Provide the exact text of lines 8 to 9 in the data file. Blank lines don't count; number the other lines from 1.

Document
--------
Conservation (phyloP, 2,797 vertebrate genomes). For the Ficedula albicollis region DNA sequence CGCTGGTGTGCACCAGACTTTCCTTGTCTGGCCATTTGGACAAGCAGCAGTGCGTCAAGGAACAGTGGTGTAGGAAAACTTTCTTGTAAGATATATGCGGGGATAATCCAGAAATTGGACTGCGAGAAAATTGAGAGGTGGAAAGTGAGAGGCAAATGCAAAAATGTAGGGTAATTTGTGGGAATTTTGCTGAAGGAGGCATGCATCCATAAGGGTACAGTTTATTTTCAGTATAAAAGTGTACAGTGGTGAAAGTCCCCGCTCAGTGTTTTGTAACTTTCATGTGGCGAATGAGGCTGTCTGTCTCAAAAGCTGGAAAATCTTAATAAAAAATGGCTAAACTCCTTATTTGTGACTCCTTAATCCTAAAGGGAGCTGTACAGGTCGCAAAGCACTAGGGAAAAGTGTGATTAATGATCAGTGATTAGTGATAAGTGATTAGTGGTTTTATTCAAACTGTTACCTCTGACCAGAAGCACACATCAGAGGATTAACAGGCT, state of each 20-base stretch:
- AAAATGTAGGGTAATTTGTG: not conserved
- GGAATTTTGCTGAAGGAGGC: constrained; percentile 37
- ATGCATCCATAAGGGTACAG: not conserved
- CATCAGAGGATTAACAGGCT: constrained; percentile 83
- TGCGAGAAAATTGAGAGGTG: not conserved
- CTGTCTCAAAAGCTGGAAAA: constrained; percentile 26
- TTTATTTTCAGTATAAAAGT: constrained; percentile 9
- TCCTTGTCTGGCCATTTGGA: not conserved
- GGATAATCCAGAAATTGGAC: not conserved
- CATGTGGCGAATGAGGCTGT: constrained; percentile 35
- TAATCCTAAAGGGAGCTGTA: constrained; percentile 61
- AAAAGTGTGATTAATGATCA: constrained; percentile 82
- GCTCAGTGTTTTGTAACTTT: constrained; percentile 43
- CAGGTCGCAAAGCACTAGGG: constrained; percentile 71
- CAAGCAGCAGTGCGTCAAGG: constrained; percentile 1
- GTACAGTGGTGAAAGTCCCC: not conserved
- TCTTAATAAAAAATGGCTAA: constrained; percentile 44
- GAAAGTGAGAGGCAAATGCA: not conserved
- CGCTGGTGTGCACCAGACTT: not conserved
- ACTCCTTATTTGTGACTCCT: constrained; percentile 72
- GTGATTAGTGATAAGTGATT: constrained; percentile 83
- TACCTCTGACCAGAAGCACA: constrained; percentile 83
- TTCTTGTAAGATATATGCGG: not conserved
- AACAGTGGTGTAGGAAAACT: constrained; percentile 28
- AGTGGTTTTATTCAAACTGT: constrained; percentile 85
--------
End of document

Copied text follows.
- TTTATTTTCAGTATAAAAGT: constrained; percentile 9
- TCCTTGTCTGGCCATTTGGA: not conserved